Despite happily operating a fleet of Boeing 747 freighters, Cathay Pacific decided to start replacing these jets with the Airbus A350F.
We have seen that the air cargo industry has recently been experiencing some worrying trouble. Air cargo rates remain higher than in 2019. However, there is overcapacity in the industry, following a pandemic-era explosion in demand. This situation has wrong-footed some cargo operators, as they adjust back to the post-pandemic era.
However, time waits for nobody – and nothing. Airbus developed the A350F for operators with big, older widebody freighters, and Cathay Pacific has some of those. The airline has 20 Boeing 747s, all of them freighters.
A Shift In Priorities?
Fourteen of Cathay’s 747s are the newer 747-8F model, but six are older 747-400s. As freighters go, even these jets aren’t far gone – they’re around 15 years old. Even so, Cathay decided to replace them with the A350F, which is about 40% more efficient – according to Airbus.
Cathay Pacific reportedly secured options for another 20 A350F freighters, which suggests that it could eventually replace all 747s with the type. This seems unlikely, since its 747-8s are just under 11 years old, on average.
The 747s also have the option of working with oversize loads, thanks to their front cargo door. But the importance of this feature depends on the operator. However, it is a feature missing from any freighter still in production today, which is worth keeping in mind.
A350F – Cathay Pacific Knows What To Expect
Before picking the A350F, Cathay was reportedly in talks with Boeing about an order for its freighter, the 777-8F. The airline has orders for a passenger version of the type, the Boeing 777-9. However, Cathay Pacific also has 47 passenger A350s, with more on the way.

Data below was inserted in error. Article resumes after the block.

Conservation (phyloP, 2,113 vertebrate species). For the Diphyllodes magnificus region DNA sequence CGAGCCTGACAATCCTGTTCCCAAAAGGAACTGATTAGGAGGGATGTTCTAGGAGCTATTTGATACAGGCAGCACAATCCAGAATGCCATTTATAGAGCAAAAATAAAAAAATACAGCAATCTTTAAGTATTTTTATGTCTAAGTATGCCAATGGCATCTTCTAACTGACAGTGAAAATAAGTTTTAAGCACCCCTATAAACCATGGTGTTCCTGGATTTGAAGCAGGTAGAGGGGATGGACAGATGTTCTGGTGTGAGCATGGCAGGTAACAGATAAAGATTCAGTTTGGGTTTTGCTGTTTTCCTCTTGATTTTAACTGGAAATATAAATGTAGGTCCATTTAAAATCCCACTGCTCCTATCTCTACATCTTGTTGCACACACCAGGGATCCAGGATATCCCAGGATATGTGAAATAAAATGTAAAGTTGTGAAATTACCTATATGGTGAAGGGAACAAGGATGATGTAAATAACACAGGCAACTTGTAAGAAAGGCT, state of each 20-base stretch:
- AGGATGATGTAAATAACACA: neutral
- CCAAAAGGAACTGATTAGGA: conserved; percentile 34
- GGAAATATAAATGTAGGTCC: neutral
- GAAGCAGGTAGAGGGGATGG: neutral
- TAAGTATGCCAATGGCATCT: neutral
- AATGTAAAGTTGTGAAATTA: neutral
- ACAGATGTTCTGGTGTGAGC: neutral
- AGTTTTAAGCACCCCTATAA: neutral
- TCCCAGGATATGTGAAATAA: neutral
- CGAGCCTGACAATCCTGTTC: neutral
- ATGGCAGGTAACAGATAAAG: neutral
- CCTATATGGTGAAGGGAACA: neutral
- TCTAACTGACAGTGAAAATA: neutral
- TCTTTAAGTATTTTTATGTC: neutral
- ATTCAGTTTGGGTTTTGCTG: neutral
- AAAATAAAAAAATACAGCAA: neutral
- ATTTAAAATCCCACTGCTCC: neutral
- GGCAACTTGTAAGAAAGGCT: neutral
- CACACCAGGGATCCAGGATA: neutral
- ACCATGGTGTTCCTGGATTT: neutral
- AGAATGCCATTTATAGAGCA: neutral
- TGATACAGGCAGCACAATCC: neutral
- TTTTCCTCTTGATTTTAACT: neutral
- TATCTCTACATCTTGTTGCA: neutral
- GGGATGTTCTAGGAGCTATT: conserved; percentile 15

Crucially perhaps, 18 of Cathay’s A350s are the larger -1000 variant. This aircraft has the same engine as the A350F freighter version. This engine has attracted some controversy lately, with Emirates refusing to order it because of question marks over its service requirements.
However, these issues seem to be specific to hot and dusty environments. Cathay has been operating its A350-1000s for over four years, so it knows what to expect from the A350F and its engines.
Cathay Group Chief Executive Officer Ronald Lam said this about this order:
“As we move into 2024, our rebuild journey is gaining momentum. This order marks another major component in our investment for the future…
“These highly fuel-efficient, next-generation freighters will provide important additional cargo capacity, expand our global network and contribute to our sustainability leadership goals.”